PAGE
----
Although it’s not uncommon to provide prescription medication to patients following a surgery, a current research questions the prevailing practice. The study on mice suggested that opioid use after operation might be counterproductive. The finding has caused concerns among different stakeholders, such as medical professionals, specialists, scientists, etc., who fear its effects about the pain management of patients.
The research highlights a number of those lesser-known darker facets of opioids which are most likely to worsen the continuing struggle with opioid crisis. As human anatomy of the mammals – humans and mice – is very similar, the investigators are apprehensive.
Also called laparotomy, it’s a somewhat frequent surgery in America. Throughout the course of this analysis, approximately three experiments were conducted to comprehend the effect of morphine in the long term. Second, mice had been given morphine for eight weeks and then tapered off to the 10th day. Last, mice had been given morphine for 10 days, and it was suddenly withdrawn.
Rats on morphine experienced pain for more than three months.
The longevity of pain is dependent upon the length of the consumption of morphine; the use of morphine for extended makes the pain persist longer.
Gradual tapering made no effect on the pain; this wasn’t a consequence of withdrawal, instead other variables at work.
Nonopioid options for handling pain
The opioid catastrophe is unquestionably among the worst epidemics to ravage America lately. Even though a year or two back opioids were regarded as the ideal treatment for chronic pain, they are presently under extreme scrutiny. Stanford pain pro Sean Mackey concurs that opioids should not ever be the first-line remedy on account of the dangers attached to them. Rather, nonopioid choices should be attempted first, ” he suggested.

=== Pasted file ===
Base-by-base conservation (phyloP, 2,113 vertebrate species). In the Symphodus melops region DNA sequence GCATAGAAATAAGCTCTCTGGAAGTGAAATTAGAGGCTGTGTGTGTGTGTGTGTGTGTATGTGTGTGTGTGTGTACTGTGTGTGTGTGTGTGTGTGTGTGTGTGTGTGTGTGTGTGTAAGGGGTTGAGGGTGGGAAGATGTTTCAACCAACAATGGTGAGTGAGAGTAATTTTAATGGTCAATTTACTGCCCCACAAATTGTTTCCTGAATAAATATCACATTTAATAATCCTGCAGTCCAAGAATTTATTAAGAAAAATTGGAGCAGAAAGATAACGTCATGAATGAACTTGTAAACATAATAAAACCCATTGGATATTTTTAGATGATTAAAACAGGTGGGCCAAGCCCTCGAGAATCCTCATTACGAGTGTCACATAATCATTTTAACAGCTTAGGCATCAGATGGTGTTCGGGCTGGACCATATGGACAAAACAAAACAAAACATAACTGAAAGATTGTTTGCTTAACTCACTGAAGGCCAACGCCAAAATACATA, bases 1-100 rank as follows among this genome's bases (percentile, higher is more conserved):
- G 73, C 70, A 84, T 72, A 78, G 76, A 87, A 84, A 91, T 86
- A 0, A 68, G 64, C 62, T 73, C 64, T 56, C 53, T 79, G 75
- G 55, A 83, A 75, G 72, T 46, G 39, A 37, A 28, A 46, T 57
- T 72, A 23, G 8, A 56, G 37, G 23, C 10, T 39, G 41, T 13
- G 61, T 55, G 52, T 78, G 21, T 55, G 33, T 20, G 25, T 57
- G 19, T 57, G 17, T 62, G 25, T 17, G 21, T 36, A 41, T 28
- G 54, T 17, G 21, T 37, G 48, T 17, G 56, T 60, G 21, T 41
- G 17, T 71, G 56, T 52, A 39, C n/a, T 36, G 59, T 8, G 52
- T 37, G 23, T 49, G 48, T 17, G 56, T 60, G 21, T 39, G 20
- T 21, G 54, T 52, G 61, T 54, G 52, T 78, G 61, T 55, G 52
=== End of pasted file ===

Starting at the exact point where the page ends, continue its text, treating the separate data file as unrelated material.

According to Mackey, there are over 200 odd nonopioid drugs for pain. Nonopioid drugs, such as acetaminophen used for gout, lower back pain and pain, don’t contribute to fatal overdoses related to opioids.
Nonpharmacologic interventions, for example exercise therapy and cognitive behavioral treatment (CBT), play a vital part in the management of pain. While exercise therapy boosts the total well-being and promotes joy in individuals, CBT reduces pain and improves operation in everyday life. Aside from teaching the patient about relaxation methods and sequenced breathing, CBT guides him through creating coping strategies needed for mitigating pain.
Timely intervention necessary for healing
Being highly addictive in nature, prescription medications, especially opioid painkillers such as Vicodin and hydrocodone, raise the danger of developing an addiction. Timely intervention is vital for containing the spread of their dependence. If left untreated, the outcome of prescription medication abuse may be deadly.